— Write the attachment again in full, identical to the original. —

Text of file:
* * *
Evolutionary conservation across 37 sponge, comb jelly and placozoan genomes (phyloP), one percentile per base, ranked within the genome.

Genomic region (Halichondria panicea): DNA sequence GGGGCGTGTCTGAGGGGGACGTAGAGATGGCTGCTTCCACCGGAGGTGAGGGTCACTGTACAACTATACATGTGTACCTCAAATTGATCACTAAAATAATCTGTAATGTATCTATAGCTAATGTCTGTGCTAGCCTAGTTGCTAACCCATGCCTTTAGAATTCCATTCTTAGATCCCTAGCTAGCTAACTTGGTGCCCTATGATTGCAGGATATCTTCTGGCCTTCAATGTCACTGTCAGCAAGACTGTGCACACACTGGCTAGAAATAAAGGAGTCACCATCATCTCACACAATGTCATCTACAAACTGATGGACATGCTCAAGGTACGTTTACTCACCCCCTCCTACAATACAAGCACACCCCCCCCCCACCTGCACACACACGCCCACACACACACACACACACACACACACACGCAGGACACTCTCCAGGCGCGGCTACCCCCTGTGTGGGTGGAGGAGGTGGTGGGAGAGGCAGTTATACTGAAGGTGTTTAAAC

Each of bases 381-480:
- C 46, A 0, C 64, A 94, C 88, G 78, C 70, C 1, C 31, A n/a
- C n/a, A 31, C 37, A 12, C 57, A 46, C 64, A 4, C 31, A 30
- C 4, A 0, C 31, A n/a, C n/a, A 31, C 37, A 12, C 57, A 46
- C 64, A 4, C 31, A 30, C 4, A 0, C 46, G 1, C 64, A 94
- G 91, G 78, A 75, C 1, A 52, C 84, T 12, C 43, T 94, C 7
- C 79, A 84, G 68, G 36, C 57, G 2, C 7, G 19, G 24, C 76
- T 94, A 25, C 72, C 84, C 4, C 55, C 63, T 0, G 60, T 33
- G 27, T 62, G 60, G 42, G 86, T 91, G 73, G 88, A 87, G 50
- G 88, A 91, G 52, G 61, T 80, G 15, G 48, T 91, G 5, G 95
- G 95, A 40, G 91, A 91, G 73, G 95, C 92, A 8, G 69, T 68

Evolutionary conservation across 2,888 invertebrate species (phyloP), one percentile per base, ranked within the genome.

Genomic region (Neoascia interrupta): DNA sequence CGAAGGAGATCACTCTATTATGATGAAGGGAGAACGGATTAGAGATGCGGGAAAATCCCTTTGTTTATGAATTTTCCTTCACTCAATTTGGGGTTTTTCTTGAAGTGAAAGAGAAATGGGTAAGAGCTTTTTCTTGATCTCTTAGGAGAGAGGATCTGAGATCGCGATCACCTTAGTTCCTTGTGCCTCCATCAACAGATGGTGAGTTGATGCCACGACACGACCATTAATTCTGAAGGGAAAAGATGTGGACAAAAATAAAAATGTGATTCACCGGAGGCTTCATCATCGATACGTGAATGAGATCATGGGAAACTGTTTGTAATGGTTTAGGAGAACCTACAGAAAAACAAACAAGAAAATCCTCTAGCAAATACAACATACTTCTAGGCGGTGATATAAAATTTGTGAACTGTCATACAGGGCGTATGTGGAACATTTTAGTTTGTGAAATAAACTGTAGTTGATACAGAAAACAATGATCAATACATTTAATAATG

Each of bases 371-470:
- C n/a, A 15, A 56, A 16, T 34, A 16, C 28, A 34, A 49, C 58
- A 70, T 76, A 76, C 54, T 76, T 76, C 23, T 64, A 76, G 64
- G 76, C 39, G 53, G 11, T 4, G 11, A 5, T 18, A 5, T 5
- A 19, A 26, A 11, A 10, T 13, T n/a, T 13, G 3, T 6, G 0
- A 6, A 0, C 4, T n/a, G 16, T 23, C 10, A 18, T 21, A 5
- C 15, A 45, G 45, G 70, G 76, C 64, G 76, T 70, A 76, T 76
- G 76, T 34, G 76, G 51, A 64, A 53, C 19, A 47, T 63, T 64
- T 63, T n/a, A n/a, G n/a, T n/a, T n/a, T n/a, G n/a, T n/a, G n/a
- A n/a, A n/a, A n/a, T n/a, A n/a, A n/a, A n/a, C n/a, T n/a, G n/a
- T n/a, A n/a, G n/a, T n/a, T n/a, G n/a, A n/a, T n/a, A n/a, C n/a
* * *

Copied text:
Evolutionary conservation across 37 sponge, comb jelly and placozoan genomes (phyloP), one percentile per base, ranked within the genome.

Genomic region (Halichondria panicea): DNA sequence GGGGCGTGTCTGAGGGGGACGTAGAGATGGCTGCTTCCACCGGAGGTGAGGGTCACTGTACAACTATACATGTGTACCTCAAATTGATCACTAAAATAATCTGTAATGTATCTATAGCTAATGTCTGTGCTAGCCTAGTTGCTAACCCATGCCTTTAGAATTCCATTCTTAGATCCCTAGCTAGCTAACTTGGTGCCCTATGATTGCAGGATATCTTCTGGCCTTCAATGTCACTGTCAGCAAGACTGTGCACACACTGGCTAGAAATAAAGGAGTCACCATCATCTCACACAATGTCATCTACAAACTGATGGACATGCTCAAGGTACGTTTACTCACCCCCTCCTACAATACAAGCACACCCCCCCCCCACCTGCACACACACGCCCACACACACACACACACACACACACACACGCAGGACACTCTCCAGGCGCGGCTACCCCCTGTGTGGGTGGAGGAGGTGGTGGGAGAGGCAGTTATACTGAAGGTGTTTAAAC

Each of bases 381-480:
- C 46, A 0, C 64, A 94, C 88, G 78, C 70, C 1, C 31, A n/a
- C n/a, A 31, C 37, A 12, C 57, A 46, C 64, A 4, C 31, A 30
- C 4, A 0, C 31, A n/a, C n/a, A 31, C 37, A 12, C 57, A 46
- C 64, A 4, C 31, A 30, C 4, A 0, C 46, G 1, C 64, A 94
- G 91, G 78, A 75, C 1, A 52, C 84, T 12, C 43, T 94, C 7
- C 79, A 84, G 68, G 36, C 57, G 2, C 7, G 19, G 24, C 76
- T 94, A 25, C 72, C 84, C 4, C 55, C 63, T 0, G 60, T 33
- G 27, T 62, G 60, G 42, G 86, T 91, G 73, G 88, A 87, G 50
- G 88, A 91, G 52, G 61, T 80, G 15, G 48, T 91, G 5, G 95
- G 95, A 40, G 91, A 91, G 73, G 95, C 92, A 8, G 69, T 68

Evolutionary conservation across 2,888 invertebrate species (phyloP), one percentile per base, ranked within the genome.

Genomic region (Neoascia interrupta): DNA sequence CGAAGGAGATCACTCTATTATGATGAAGGGAGAACGGATTAGAGATGCGGGAAAATCCCTTTGTTTATGAATTTTCCTTCACTCAATTTGGGGTTTTTCTTGAAGTGAAAGAGAAATGGGTAAGAGCTTTTTCTTGATCTCTTAGGAGAGAGGATCTGAGATCGCGATCACCTTAGTTCCTTGTGCCTCCATCAACAGATGGTGAGTTGATGCCACGACACGACCATTAATTCTGAAGGGAAAAGATGTGGACAAAAATAAAAATGTGATTCACCGGAGGCTTCATCATCGATACGTGAATGAGATCATGGGAAACTGTTTGTAATGGTTTAGGAGAACCTACAGAAAAACAAACAAGAAAATCCTCTAGCAAATACAACATACTTCTAGGCGGTGATATAAAATTTGTGAACTGTCATACAGGGCGTATGTGGAACATTTTAGTTTGTGAAATAAACTGTAGTTGATACAGAAAACAATGATCAATACATTTAATAATG

Each of bases 371-470:
- C n/a, A 15, A 56, A 16, T 34, A 16, C 28, A 34, A 49, C 58
- A 70, T 76, A 76, C 54, T 76, T 76, C 23, T 64, A 76, G 64
- G 76, C 39, G 53, G 11, T 4, G 11, A 5, T 18, A 5, T 5
- A 19, A 26, A 11, A 10, T 13, T n/a, T 13, G 3, T 6, G 0
- A 6, A 0, C 4, T n/a, G 16, T 23, C 10, A 18, T 21, A 5
- C 15, A 45, G 45, G 70, G 76, C 64, G 76, T 70, A 76, T 76
- G 76, T 34, G 76, G 51, A 64, A 53, C 19, A 47, T 63, T 64
- T 63, T n/a, A n/a, G n/a, T n/a, T n/a, T n/a, G n/a, T n/a, G n/a
- A n/a, A n/a, A n/a, T n/a, A n/a, A n/a, A n/a, C n/a, T n/a, G n/a
- T n/a, A n/a, G n/a, T n/a, T n/a, G n/a, A n/a, T n/a, A n/a, C n/a